Motivational Interviewing for Successful Change!

One of the greatest challenges of our existence is to succeed in changing for the better.

This is the goal of personal development, this is the goal of this blog.

If you want to help yourself or help others lose bad habits and succeed to change for the better, motivational interviewing can help you!


An effective psychological strategy but little known

Motivational interviewing, or EM, is a strategy of psychological intervention that advocates respect and openness to others, instead of judging.

EM was introduced by American psychologist William Miller in the eighties and was first developed to help addicts.

This method promotes behavioral changes by enhancing motivation.

It has of course been developed in a context to help others, but many of its teachings and methods can apply to us individually.

And do you want another good news? Motivational interviewing can be useful in all areas of life where positive – but difficult to achieve – changes are needed, such as quitting, eating better, exercising more, and (finally) saving money rather than doing it. to spend everything as you go and get into debt …

The spirit of motivational interviewing

Jean-Marc Assaad, a doctor in psychology who has been teaching motivational interviewing for 8 years, insists on the spirit that governs this particular type of communication:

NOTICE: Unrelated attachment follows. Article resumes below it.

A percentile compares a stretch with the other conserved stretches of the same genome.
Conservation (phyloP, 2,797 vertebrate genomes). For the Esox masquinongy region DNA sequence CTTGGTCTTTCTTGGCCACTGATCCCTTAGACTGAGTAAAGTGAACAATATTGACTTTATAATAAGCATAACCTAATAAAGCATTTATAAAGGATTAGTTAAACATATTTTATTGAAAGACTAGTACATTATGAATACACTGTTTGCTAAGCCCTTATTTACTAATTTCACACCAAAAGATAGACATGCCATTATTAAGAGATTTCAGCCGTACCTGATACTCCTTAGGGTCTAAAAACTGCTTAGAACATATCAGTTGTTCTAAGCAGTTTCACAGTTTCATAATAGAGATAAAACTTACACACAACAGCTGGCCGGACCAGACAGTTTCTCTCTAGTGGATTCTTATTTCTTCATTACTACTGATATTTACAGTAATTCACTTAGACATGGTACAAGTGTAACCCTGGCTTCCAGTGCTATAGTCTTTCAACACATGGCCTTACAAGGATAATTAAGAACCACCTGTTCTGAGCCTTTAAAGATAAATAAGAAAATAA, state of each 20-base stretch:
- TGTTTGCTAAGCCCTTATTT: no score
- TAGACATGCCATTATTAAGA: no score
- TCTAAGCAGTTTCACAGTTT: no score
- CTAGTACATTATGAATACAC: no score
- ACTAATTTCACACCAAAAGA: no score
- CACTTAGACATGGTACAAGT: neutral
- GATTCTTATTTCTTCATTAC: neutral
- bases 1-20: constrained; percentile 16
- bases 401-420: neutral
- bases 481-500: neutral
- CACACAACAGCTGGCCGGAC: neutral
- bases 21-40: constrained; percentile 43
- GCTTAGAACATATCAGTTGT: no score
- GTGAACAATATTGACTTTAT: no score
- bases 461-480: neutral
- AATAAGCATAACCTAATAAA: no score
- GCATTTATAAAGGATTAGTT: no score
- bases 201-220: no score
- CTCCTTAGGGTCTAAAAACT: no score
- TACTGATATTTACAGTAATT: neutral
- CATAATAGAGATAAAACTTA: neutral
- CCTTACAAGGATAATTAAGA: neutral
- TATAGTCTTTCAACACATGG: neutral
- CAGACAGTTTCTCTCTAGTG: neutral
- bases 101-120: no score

To foster change, we must first respect the strengths and limitations of others, which is neither easy nor frequent … This respect also implies collaboration in change: we are all equal and must find solutions together instead of "prescribing" them to others.

This attitude is very useful because it reduces resistance, the number one enemy of change.

Motivational Interviewing postulates that the person who changes always has the answers and the best resources to succeed.

Thus, through respectful exchanges, it becomes easy to evoke change and the means to succeed rather than impose them. Each person is autonomous.

Change is a choice, and respecting the choice of others increases the ability to lead oneself to succeed.

Here are some strategies for introducing yourself to EM and helping others or helping yourself.